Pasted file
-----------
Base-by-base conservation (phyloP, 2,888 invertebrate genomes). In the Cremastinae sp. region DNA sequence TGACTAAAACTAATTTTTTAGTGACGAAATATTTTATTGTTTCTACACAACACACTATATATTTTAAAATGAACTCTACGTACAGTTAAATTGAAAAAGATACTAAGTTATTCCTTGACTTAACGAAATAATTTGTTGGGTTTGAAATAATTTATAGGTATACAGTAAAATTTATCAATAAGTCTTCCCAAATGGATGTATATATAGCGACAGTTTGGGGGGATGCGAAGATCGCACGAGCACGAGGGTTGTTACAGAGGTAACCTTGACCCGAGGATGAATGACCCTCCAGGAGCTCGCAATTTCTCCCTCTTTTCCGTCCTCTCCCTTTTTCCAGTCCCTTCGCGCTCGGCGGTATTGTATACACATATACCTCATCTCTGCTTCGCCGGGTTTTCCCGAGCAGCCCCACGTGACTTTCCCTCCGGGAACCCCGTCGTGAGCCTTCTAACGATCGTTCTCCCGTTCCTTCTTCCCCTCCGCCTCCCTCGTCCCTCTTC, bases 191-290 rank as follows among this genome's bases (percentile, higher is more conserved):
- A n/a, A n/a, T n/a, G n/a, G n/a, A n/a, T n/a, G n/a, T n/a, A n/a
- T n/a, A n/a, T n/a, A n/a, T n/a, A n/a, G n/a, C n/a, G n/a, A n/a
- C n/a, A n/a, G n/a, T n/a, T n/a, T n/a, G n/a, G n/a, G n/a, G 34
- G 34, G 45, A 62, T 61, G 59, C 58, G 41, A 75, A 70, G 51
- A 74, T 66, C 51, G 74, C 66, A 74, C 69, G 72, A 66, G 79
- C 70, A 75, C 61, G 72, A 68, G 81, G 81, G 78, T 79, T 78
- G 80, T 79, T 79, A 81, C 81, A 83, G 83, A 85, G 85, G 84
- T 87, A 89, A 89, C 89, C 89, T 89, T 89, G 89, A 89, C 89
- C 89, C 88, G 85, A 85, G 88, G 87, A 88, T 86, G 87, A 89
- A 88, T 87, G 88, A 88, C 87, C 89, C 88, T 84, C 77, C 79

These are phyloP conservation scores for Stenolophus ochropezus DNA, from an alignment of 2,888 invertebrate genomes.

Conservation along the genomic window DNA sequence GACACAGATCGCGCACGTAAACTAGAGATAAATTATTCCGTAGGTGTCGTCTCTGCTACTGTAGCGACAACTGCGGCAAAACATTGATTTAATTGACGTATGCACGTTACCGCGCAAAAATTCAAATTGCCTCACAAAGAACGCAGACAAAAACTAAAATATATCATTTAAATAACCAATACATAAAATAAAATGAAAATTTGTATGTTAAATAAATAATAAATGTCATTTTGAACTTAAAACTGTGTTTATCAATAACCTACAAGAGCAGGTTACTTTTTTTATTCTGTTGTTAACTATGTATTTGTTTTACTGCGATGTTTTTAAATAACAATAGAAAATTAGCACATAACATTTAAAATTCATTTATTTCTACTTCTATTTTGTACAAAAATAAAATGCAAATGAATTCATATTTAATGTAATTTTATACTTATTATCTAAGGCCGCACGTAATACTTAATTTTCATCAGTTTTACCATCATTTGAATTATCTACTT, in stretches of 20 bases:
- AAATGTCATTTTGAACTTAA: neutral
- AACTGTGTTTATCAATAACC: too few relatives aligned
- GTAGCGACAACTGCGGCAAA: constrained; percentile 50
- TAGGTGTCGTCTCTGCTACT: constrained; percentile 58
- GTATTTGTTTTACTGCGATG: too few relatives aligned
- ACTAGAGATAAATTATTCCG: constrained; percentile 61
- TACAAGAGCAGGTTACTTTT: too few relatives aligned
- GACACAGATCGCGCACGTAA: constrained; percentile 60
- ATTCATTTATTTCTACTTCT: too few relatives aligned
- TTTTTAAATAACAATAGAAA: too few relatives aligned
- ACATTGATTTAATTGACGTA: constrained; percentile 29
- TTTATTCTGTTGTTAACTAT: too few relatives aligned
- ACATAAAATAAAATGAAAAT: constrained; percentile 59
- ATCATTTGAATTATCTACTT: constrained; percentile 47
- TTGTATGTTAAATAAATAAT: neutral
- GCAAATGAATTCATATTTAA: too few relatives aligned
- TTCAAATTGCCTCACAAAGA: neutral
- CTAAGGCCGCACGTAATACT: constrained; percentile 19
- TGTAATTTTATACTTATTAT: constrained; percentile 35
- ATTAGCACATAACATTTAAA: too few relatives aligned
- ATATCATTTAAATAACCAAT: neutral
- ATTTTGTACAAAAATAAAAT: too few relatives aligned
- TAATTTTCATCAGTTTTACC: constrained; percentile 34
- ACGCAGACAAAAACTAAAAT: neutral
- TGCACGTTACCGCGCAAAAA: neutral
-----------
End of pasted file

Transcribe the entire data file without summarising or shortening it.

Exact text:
Base-by-base conservation (phyloP, 2,888 invertebrate genomes). In the Cremastinae sp. region DNA sequence TGACTAAAACTAATTTTTTAGTGACGAAATATTTTATTGTTTCTACACAACACACTATATATTTTAAAATGAACTCTACGTACAGTTAAATTGAAAAAGATACTAAGTTATTCCTTGACTTAACGAAATAATTTGTTGGGTTTGAAATAATTTATAGGTATACAGTAAAATTTATCAATAAGTCTTCCCAAATGGATGTATATATAGCGACAGTTTGGGGGGATGCGAAGATCGCACGAGCACGAGGGTTGTTACAGAGGTAACCTTGACCCGAGGATGAATGACCCTCCAGGAGCTCGCAATTTCTCCCTCTTTTCCGTCCTCTCCCTTTTTCCAGTCCCTTCGCGCTCGGCGGTATTGTATACACATATACCTCATCTCTGCTTCGCCGGGTTTTCCCGAGCAGCCCCACGTGACTTTCCCTCCGGGAACCCCGTCGTGAGCCTTCTAACGATCGTTCTCCCGTTCCTTCTTCCCCTCCGCCTCCCTCGTCCCTCTTC, bases 191-290 rank as follows among this genome's bases (percentile, higher is more conserved):
- A n/a, A n/a, T n/a, G n/a, G n/a, A n/a, T n/a, G n/a, T n/a, A n/a
- T n/a, A n/a, T n/a, A n/a, T n/a, A n/a, G n/a, C n/a, G n/a, A n/a
- C n/a, A n/a, G n/a, T n/a, T n/a, T n/a, G n/a, G n/a, G n/a, G 34
- G 34, G 45, A 62, T 61, G 59, C 58, G 41, A 75, A 70, G 51
- A 74, T 66, C 51, G 74, C 66, A 74, C 69, G 72, A 66, G 79
- C 70, A 75, C 61, G 72, A 68, G 81, G 81, G 78, T 79, T 78
- G 80, T 79, T 79, A 81, C 81, A 83, G 83, A 85, G 85, G 84
- T 87, A 89, A 89, C 89, C 89, T 89, T 89, G 89, A 89, C 89
- C 89, C 88, G 85, A 85, G 88, G 87, A 88, T 86, G 87, A 89
- A 88, T 87, G 88, A 88, C 87, C 89, C 88, T 84, C 77, C 79

These are phyloP conservation scores for Stenolophus ochropezus DNA, from an alignment of 2,888 invertebrate genomes.

Conservation along the genomic window DNA sequence GACACAGATCGCGCACGTAAACTAGAGATAAATTATTCCGTAGGTGTCGTCTCTGCTACTGTAGCGACAACTGCGGCAAAACATTGATTTAATTGACGTATGCACGTTACCGCGCAAAAATTCAAATTGCCTCACAAAGAACGCAGACAAAAACTAAAATATATCATTTAAATAACCAATACATAAAATAAAATGAAAATTTGTATGTTAAATAAATAATAAATGTCATTTTGAACTTAAAACTGTGTTTATCAATAACCTACAAGAGCAGGTTACTTTTTTTATTCTGTTGTTAACTATGTATTTGTTTTACTGCGATGTTTTTAAATAACAATAGAAAATTAGCACATAACATTTAAAATTCATTTATTTCTACTTCTATTTTGTACAAAAATAAAATGCAAATGAATTCATATTTAATGTAATTTTATACTTATTATCTAAGGCCGCACGTAATACTTAATTTTCATCAGTTTTACCATCATTTGAATTATCTACTT, in stretches of 20 bases:
- AAATGTCATTTTGAACTTAA: neutral
- AACTGTGTTTATCAATAACC: too few relatives aligned
- GTAGCGACAACTGCGGCAAA: constrained; percentile 50
- TAGGTGTCGTCTCTGCTACT: constrained; percentile 58
- GTATTTGTTTTACTGCGATG: too few relatives aligned
- ACTAGAGATAAATTATTCCG: constrained; percentile 61
- TACAAGAGCAGGTTACTTTT: too few relatives aligned
- GACACAGATCGCGCACGTAA: constrained; percentile 60
- ATTCATTTATTTCTACTTCT: too few relatives aligned
- TTTTTAAATAACAATAGAAA: too few relatives aligned
- ACATTGATTTAATTGACGTA: constrained; percentile 29
- TTTATTCTGTTGTTAACTAT: too few relatives aligned
- ACATAAAATAAAATGAAAAT: constrained; percentile 59
- ATCATTTGAATTATCTACTT: constrained; percentile 47
- TTGTATGTTAAATAAATAAT: neutral
- GCAAATGAATTCATATTTAA: too few relatives aligned
- TTCAAATTGCCTCACAAAGA: neutral
- CTAAGGCCGCACGTAATACT: constrained; percentile 19
- TGTAATTTTATACTTATTAT: constrained; percentile 35
- ATTAGCACATAACATTTAAA: too few relatives aligned
- ATATCATTTAAATAACCAAT: neutral
- ATTTTGTACAAAAATAAAAT: too few relatives aligned
- TAATTTTCATCAGTTTTACC: constrained; percentile 34
- ACGCAGACAAAAACTAAAAT: neutral
- TGCACGTTACCGCGCAAAAA: neutral